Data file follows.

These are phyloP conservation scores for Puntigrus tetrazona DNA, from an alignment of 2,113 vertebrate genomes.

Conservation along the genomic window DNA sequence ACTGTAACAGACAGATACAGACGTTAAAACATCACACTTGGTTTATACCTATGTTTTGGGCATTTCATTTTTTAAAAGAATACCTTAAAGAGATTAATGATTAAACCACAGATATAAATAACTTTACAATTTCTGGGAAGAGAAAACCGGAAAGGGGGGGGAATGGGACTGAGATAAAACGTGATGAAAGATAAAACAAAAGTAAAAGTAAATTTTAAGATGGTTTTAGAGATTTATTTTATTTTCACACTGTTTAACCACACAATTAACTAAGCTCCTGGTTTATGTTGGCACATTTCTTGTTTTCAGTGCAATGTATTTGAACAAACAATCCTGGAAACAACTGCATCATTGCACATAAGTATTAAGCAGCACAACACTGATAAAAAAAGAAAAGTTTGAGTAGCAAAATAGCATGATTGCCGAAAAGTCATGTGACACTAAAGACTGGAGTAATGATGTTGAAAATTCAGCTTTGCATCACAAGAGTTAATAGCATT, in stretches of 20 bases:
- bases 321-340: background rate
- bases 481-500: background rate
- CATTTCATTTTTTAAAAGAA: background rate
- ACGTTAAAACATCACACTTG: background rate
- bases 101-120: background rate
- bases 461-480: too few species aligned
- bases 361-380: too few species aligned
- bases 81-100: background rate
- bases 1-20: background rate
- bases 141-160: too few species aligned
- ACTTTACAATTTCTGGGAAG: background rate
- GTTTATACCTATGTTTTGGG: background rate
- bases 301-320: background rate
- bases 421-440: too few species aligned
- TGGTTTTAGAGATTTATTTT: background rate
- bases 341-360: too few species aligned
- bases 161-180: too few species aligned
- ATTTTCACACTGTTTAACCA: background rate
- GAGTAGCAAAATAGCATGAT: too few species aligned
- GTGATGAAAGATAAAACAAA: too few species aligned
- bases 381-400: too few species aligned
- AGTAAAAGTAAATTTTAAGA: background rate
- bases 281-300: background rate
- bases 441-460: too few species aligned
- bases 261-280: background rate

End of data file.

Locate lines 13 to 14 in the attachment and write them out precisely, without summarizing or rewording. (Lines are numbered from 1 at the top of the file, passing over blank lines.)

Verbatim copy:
- ACTTTACAATTTCTGGGAAG: background rate
- GTTTATACCTATGTTTTGGG: background rate